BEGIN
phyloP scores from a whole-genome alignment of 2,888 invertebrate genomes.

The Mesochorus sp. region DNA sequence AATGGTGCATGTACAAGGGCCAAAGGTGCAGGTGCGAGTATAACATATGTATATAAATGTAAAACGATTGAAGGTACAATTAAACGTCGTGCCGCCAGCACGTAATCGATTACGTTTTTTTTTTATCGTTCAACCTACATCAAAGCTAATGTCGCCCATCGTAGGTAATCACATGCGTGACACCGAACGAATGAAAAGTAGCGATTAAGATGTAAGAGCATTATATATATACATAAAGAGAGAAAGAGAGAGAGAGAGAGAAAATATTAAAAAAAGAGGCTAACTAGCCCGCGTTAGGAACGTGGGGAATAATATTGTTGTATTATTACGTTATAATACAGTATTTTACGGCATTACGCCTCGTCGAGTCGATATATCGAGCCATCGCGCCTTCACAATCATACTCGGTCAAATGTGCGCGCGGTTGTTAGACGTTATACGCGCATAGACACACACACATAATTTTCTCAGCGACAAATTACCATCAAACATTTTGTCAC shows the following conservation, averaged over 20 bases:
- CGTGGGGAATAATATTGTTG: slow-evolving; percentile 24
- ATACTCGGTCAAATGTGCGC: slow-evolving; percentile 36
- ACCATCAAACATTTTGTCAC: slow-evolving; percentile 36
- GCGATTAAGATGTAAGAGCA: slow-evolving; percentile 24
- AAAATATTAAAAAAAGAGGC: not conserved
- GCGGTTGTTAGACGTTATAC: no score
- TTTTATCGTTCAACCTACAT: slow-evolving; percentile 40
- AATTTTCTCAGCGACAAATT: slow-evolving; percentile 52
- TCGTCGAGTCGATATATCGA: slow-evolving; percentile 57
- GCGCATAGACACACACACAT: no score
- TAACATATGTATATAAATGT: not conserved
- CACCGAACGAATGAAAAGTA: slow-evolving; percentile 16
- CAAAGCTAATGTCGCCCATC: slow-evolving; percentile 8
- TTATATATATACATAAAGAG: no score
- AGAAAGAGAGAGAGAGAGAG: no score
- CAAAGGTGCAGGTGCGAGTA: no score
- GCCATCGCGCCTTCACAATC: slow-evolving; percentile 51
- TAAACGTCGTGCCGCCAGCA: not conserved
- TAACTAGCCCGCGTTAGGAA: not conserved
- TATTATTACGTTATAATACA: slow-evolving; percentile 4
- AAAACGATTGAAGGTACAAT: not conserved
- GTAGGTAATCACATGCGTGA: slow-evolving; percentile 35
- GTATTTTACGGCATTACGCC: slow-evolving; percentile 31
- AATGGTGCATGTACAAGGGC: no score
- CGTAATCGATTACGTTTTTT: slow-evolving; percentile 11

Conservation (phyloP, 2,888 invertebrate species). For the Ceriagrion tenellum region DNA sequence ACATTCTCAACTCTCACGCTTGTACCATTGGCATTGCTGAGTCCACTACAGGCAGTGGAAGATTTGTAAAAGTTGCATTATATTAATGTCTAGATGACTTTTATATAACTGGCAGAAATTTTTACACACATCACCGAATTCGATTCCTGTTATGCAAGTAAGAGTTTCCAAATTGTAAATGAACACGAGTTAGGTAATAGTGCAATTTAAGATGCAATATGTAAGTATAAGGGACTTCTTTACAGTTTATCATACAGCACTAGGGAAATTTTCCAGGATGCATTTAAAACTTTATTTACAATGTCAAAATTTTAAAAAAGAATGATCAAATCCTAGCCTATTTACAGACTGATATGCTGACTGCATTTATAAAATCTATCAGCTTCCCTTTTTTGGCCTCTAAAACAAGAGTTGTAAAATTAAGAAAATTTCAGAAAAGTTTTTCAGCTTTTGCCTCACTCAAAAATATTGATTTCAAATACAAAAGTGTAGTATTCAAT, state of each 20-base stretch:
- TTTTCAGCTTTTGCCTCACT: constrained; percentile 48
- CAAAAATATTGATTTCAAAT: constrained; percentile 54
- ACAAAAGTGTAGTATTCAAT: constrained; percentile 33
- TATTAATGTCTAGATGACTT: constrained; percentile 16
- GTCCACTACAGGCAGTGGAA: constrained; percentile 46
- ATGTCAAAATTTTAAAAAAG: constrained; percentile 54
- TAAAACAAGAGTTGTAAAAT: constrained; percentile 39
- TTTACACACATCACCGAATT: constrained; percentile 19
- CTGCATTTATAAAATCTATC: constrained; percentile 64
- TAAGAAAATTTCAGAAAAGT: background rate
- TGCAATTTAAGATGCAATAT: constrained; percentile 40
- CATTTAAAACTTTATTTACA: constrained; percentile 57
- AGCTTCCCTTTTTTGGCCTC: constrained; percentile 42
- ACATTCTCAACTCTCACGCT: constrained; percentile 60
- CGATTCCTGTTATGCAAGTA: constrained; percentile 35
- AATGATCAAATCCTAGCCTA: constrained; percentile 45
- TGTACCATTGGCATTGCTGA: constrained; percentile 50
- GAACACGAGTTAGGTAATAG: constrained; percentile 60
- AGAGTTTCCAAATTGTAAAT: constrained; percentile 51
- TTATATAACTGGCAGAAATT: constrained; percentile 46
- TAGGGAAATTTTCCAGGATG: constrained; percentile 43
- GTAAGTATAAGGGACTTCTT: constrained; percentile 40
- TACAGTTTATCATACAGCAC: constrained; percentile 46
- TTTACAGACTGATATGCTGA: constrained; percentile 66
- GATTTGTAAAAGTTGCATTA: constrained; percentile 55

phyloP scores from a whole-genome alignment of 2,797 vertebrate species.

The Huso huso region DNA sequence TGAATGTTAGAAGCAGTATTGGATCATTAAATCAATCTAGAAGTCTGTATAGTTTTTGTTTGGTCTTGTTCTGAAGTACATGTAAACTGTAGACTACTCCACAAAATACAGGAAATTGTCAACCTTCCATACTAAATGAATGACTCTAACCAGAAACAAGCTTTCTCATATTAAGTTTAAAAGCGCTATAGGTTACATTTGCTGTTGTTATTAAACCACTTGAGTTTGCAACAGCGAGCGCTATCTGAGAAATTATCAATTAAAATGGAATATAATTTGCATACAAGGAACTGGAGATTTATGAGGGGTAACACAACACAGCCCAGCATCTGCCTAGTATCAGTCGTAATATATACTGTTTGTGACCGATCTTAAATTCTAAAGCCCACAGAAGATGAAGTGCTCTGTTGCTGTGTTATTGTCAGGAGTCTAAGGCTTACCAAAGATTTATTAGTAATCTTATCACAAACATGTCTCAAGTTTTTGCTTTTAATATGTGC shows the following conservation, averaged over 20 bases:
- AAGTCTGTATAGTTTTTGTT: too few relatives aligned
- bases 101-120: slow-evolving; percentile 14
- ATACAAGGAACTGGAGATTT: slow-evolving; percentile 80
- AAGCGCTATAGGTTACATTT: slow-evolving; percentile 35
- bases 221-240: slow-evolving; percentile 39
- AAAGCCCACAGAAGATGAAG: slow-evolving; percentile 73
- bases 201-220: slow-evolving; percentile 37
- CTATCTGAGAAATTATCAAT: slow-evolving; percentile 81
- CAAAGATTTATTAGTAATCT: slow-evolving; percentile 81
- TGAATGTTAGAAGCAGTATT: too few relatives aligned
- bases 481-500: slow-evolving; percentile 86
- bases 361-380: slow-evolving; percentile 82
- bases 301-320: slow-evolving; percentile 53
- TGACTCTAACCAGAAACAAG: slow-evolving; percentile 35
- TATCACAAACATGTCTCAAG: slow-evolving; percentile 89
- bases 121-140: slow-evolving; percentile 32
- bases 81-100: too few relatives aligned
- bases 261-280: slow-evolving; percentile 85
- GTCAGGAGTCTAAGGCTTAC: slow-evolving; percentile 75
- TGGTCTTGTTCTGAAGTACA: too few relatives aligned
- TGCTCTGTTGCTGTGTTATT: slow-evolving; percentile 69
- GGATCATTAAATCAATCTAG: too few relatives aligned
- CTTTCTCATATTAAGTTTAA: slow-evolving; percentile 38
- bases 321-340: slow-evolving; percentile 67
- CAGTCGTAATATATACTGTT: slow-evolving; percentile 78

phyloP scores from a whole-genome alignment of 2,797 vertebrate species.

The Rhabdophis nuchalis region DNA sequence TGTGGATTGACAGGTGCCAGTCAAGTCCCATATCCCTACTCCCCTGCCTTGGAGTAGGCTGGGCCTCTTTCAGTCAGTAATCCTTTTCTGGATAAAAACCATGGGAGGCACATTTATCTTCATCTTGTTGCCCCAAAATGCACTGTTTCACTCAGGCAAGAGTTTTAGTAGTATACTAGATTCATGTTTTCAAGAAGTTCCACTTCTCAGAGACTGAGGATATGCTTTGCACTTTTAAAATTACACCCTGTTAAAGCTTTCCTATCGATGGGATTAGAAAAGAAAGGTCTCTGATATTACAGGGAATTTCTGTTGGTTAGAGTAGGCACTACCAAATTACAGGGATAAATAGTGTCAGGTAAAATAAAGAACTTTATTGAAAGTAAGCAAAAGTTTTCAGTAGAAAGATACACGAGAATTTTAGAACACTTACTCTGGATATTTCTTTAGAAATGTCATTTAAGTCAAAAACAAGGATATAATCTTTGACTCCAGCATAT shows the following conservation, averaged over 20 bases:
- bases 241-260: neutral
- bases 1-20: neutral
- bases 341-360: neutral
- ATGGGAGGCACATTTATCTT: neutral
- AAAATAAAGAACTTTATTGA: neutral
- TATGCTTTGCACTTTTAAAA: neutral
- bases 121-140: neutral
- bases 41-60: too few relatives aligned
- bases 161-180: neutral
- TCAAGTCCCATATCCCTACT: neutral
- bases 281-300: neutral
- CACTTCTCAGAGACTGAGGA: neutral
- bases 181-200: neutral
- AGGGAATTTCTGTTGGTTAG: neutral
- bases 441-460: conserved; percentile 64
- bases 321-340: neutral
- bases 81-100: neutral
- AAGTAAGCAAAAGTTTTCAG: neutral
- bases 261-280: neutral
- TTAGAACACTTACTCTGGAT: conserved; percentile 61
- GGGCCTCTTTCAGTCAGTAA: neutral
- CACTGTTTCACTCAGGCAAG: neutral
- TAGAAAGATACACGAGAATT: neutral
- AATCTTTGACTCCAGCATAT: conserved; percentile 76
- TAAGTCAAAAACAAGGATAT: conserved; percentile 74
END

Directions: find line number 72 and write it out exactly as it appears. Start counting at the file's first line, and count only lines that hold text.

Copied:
- bases 81-100: too few relatives aligned